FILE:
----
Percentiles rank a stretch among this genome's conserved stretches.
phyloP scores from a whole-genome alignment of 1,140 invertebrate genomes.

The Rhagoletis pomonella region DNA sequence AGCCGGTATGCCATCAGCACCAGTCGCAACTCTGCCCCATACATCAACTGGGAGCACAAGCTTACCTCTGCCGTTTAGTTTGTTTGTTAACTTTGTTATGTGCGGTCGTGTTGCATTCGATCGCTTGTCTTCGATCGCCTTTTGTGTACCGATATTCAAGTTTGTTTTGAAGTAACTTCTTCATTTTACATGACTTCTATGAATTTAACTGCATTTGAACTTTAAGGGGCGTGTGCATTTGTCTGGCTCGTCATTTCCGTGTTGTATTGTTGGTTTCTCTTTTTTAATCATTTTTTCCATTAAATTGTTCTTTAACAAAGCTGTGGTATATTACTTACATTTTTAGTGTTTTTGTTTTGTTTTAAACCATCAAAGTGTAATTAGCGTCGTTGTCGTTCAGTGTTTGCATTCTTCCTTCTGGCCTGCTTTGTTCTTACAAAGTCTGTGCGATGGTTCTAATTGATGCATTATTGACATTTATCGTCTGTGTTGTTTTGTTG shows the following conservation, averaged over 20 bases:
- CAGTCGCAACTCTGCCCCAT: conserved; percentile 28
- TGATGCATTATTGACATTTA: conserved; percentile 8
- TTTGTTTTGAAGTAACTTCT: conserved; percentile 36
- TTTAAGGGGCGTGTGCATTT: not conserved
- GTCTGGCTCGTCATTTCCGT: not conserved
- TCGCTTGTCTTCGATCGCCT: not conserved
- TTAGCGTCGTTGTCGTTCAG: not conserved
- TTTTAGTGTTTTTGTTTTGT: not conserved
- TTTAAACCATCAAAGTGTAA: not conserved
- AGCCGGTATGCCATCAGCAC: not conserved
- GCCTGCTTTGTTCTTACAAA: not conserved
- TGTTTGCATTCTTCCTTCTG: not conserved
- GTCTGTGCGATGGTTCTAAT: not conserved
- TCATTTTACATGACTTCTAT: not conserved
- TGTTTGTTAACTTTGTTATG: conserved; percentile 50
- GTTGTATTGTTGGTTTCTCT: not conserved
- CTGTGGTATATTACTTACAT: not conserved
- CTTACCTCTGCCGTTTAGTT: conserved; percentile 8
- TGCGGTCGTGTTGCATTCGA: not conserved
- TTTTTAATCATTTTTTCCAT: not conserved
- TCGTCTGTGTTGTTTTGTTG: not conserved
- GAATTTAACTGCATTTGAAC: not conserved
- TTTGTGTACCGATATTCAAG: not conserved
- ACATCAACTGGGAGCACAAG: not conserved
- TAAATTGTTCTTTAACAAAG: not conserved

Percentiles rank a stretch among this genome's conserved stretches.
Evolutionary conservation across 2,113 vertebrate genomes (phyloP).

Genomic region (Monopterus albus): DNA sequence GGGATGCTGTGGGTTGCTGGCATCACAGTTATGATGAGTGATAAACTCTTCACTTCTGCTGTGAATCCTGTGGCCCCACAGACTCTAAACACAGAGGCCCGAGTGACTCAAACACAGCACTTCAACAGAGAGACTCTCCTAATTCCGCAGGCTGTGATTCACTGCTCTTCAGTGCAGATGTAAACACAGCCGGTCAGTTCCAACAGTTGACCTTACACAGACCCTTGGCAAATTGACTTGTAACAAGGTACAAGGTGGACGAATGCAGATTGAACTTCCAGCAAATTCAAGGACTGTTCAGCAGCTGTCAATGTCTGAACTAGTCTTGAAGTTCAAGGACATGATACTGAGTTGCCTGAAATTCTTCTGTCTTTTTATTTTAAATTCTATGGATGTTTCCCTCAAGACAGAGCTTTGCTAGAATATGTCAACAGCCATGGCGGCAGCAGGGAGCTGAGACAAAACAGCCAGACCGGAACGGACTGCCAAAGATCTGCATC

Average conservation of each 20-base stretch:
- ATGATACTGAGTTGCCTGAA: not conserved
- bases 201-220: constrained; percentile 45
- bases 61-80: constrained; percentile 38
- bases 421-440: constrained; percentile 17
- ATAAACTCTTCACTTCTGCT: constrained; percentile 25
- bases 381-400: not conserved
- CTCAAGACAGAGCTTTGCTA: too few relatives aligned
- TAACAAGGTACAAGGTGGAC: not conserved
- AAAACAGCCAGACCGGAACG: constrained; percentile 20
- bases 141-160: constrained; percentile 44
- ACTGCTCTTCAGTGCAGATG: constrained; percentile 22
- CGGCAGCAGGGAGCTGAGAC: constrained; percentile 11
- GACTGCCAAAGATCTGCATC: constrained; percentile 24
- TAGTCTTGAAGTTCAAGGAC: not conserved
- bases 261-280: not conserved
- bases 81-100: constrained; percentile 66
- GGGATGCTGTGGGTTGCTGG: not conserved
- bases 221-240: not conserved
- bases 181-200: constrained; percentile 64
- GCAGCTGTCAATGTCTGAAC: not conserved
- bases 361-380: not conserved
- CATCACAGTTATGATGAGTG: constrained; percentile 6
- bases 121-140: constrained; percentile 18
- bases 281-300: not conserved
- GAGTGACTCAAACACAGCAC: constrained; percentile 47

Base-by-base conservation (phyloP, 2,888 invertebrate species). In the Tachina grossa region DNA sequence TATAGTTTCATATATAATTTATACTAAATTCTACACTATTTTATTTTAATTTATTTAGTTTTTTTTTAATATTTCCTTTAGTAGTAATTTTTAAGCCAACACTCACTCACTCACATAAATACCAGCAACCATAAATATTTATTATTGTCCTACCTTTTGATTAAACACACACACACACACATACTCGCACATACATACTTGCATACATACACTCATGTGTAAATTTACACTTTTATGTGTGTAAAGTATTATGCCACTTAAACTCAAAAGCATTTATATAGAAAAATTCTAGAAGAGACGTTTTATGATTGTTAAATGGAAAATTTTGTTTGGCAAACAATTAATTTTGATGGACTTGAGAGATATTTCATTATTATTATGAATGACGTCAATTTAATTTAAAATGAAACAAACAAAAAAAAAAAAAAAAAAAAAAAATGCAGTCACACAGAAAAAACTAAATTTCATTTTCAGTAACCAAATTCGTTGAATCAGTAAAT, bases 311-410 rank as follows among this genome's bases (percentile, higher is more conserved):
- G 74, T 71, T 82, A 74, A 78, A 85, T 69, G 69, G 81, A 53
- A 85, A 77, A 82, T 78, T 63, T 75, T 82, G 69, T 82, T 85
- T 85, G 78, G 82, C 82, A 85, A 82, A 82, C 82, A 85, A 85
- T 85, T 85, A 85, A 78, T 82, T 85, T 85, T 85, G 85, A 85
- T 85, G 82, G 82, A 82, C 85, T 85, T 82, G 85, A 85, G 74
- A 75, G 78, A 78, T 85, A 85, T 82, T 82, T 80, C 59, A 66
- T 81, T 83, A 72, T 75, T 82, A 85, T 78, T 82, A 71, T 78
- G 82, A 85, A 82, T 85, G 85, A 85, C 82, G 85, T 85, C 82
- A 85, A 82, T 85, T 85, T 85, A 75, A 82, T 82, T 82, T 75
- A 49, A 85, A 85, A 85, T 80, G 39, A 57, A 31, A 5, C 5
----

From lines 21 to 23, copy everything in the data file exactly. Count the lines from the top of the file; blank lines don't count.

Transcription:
- CTTACCTCTGCCGTTTAGTT: conserved; percentile 8
- TGCGGTCGTGTTGCATTCGA: not conserved
- TTTTTAATCATTTTTTCCAT: not conserved